In the Stanford Encyclopedia of Philosophy article 'Platonism in the Philosophy of Mathematics' the following formalisation is given for the existence of a mathematical object: "Existence can be formalized as ‘∃xMx’, where ‘Mx’ abbreviates the predicate ‘x is a mathematical object’ which is true of all and only the objects studied by pure mathematics, such as numbers, sets, and functions". I am curious as to how these objects are rigorously defined and distinguished from other objects. Clearly there is some natural intuition which suggests a function is a mathematical object but a mountain is not. However, I'm not sure whether the distinction that a function is studied in pure maths whilst a mountain isn't is satisfactory: it seems that, were all humans to stop studying mathematics (or if we never begun in the first place), a function would remain a mathematical object and a mountain would never become one, irrespective of the actions of humans.

  • It may be true that function would remain mathematical and mountain would never become one, but only because "mathematical" already has a meaning, given to it by... humans. It would make little sense to ask what is or is not mathematical in activities of an alien race with radically different sense organs, intellect and history, or none, as those concepts may not apply to them either. The scope underwent very human historical evolution from very human ways of dealing with objects and patterns, see What makes something mathematics? – Conifold Jan 3 at 12:12

The standard ontological categorization rests on 2 distinctions :

(1) concrete/ abstract entity

(2) particular / universal

Most textbokks on ontology will tell you that mathematical objects are (1) abstract (2) particulars.

They are absract since they cannot be located in space/time nor have any causal link with anything.

They are particulars ( not universals) since they cannot be instanciated ( unlike "humanity" or " yellowness").

A group of 5 apples is not a mathematical object. It is a concrete entity ( a mereological sum) that can be associated to the set :

{ Apple 1, Apple 2, Apple 3, Apple 4, Apple 5}.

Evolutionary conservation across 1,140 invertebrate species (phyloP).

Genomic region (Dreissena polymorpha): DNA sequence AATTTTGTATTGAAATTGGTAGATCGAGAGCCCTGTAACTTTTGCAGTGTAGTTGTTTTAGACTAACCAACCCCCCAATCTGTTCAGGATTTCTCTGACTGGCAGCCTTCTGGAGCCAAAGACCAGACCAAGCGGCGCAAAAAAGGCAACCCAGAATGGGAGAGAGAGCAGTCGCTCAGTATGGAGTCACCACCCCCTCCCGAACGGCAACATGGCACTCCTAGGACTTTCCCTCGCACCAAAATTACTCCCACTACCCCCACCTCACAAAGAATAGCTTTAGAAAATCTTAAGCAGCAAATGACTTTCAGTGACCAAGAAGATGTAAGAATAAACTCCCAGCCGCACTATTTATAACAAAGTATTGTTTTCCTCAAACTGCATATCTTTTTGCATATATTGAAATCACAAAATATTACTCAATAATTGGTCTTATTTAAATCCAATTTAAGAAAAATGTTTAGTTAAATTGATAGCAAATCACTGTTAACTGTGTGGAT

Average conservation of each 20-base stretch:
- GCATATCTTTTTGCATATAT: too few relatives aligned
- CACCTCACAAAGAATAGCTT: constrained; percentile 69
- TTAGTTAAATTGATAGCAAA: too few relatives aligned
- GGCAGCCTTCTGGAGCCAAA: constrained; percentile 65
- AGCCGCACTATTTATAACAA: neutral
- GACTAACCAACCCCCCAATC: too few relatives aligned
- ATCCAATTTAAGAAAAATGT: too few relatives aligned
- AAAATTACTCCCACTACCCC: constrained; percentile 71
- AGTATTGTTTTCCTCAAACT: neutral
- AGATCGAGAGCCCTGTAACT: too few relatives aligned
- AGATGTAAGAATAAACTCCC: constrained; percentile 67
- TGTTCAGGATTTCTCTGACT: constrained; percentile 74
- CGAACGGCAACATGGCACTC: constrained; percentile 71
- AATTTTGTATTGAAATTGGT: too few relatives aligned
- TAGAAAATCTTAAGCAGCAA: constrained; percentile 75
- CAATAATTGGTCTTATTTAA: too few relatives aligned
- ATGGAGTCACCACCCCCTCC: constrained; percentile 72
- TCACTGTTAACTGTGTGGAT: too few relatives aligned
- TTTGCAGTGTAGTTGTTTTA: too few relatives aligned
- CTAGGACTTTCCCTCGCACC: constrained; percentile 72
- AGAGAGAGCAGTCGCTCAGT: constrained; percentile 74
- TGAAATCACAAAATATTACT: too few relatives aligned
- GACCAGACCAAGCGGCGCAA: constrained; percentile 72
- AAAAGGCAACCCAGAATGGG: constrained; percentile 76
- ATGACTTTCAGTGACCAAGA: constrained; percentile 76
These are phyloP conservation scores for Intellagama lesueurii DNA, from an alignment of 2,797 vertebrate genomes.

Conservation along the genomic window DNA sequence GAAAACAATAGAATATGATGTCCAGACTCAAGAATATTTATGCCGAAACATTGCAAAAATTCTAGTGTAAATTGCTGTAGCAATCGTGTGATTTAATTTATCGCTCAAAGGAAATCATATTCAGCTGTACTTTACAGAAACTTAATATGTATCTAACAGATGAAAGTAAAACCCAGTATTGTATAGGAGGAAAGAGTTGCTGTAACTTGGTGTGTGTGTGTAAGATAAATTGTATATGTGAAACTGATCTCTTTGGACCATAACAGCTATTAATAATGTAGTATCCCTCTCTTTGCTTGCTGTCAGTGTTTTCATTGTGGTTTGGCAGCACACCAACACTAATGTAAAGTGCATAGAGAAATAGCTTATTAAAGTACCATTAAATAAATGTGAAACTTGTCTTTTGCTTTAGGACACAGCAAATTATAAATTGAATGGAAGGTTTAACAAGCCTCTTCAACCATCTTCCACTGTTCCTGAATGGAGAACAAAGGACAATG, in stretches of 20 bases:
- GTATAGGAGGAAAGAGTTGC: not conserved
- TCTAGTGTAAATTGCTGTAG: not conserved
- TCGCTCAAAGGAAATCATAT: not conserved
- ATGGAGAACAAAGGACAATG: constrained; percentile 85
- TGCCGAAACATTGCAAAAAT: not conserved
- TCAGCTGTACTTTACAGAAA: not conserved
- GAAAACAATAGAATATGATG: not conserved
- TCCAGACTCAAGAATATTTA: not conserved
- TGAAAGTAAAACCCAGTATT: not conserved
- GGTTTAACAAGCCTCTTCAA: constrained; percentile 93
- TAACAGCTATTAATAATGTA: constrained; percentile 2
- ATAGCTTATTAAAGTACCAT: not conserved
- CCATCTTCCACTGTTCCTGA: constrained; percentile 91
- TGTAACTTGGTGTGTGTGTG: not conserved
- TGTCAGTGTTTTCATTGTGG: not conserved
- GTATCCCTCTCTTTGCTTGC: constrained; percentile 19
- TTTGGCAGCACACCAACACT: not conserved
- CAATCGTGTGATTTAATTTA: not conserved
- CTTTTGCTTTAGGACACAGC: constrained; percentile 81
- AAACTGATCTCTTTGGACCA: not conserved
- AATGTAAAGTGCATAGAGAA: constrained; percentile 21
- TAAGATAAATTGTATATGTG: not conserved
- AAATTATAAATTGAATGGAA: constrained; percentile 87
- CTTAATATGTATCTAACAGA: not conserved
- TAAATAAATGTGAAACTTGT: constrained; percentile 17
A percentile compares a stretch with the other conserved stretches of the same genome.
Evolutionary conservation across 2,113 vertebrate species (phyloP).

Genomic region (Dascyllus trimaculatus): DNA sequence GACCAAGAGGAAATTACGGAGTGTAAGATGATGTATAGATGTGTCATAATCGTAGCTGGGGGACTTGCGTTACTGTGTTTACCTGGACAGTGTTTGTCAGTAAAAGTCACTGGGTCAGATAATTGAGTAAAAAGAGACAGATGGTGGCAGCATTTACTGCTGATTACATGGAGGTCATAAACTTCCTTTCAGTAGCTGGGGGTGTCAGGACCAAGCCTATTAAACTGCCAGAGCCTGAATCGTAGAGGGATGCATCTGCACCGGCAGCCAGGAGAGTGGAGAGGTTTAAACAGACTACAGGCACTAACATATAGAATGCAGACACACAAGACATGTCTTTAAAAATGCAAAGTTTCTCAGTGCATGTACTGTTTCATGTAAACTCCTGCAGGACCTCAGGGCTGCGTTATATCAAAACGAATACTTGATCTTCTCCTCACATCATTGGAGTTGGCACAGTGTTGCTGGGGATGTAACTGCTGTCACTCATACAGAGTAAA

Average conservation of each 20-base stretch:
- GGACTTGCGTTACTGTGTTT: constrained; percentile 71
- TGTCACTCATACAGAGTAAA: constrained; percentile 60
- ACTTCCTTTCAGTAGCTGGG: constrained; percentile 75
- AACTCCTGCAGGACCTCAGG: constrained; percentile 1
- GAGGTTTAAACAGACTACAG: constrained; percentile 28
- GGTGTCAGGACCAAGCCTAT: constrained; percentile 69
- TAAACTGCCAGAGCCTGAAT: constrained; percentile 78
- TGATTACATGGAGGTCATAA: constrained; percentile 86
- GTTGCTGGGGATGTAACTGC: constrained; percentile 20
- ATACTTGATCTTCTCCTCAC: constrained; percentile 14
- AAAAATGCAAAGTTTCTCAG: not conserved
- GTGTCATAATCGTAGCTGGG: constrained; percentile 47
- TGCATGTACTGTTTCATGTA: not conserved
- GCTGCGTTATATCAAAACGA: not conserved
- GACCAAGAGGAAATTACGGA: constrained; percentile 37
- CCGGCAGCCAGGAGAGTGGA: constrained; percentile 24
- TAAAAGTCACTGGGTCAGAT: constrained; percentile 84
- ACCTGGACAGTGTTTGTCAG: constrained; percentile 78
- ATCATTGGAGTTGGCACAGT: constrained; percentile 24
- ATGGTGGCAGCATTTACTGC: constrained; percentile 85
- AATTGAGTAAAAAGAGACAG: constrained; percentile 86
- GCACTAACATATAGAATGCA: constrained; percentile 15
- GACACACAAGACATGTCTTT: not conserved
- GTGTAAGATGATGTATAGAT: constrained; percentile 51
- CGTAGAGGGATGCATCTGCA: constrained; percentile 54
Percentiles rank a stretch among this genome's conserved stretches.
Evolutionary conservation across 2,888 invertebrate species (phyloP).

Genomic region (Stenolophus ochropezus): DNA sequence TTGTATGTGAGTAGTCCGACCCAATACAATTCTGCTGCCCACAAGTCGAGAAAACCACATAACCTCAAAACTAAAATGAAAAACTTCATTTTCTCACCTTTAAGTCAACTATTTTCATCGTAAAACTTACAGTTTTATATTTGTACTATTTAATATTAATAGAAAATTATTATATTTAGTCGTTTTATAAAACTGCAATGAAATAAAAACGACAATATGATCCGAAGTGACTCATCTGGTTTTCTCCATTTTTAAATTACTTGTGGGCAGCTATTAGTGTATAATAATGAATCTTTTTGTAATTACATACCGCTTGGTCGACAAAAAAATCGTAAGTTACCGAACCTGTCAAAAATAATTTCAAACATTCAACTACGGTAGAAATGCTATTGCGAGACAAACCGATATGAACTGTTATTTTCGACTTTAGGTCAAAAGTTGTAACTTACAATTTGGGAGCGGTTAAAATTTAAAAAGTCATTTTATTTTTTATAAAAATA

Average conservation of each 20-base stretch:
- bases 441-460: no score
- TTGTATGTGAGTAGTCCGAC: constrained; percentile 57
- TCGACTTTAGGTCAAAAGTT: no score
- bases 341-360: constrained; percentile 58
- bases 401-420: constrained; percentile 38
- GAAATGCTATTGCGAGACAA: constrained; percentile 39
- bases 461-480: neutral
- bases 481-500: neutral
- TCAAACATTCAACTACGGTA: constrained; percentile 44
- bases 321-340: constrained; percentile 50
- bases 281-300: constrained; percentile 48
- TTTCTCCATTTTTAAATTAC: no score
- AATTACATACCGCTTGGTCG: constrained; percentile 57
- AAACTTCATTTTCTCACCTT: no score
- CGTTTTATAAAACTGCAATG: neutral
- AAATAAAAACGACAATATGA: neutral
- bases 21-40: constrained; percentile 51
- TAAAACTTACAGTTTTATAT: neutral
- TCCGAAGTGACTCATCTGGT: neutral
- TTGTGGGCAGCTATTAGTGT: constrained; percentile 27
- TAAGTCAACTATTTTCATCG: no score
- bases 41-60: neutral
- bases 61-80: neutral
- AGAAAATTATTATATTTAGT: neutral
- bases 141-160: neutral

This set , though abstract, is not yet a mathematical object, but it can , in turn, be associated ( put in 1-1 correspondance) with the mathematical object :

{ 0, 1,2,3,4 }

which is a set, and is considered to be identical to " the number 5".

The number 5 is said to be the cardinal number of the set

{ Apple 1, Apple 2, Apple 3, Apple 4, Apple 5}.

But this last set is not an "instance" of the number 5.

  • "This set , though abstract, is not yet a mathematical object" ...if sets in and of themselves are not mathematical objects, then apparently mathematics studies non-mathematical objects all of the time. – H Walters Jan 3 at 13:39
  • Maybe I should have said : this collection is not a set. Not all collections count as sets. In standard set theory, no " concrete" object such as an apple can be an element of a set. You may have a look at : karagila.org/wp-content/uploads/2016/01/ests-wh.pdf – Saint James Jan 3 at 14:12
  • But in order to count the apples, I have to consider them as a set and establish a 1-1 correspondance between the set of apples and the cardinal number of this set. Mathematicians do not consider that kind of " for application purpose" sets. – Saint James Jan 3 at 14:15
  • "In standard set theory, no " concrete" object such as an apple can be an element of a set." ...not sure that's true. In standard set theory a set is a collection of distinct elements; so the only requirement on elements is that they be distinct. I can't derive from this that only non-concrete elements count; and see no reason why e.g. {apple 1, apple 2, {}, {apple 1}, unicorn 1, 3, 4} is not a perfectly valid set. – H Walters Jan 3 at 15:15
  • At least, the ZFC set theory seems to be an appleless universe en.wikipedia.org/wiki/Von_Neumann_universe / plato.stanford.edu/entries/set-theory/#UniVAllSet - There might be other versions of set theory in which a concrete object can be a member of a set. I'd be intrested in amathematician's answer to this question. – Saint James Jan 3 at 17:07

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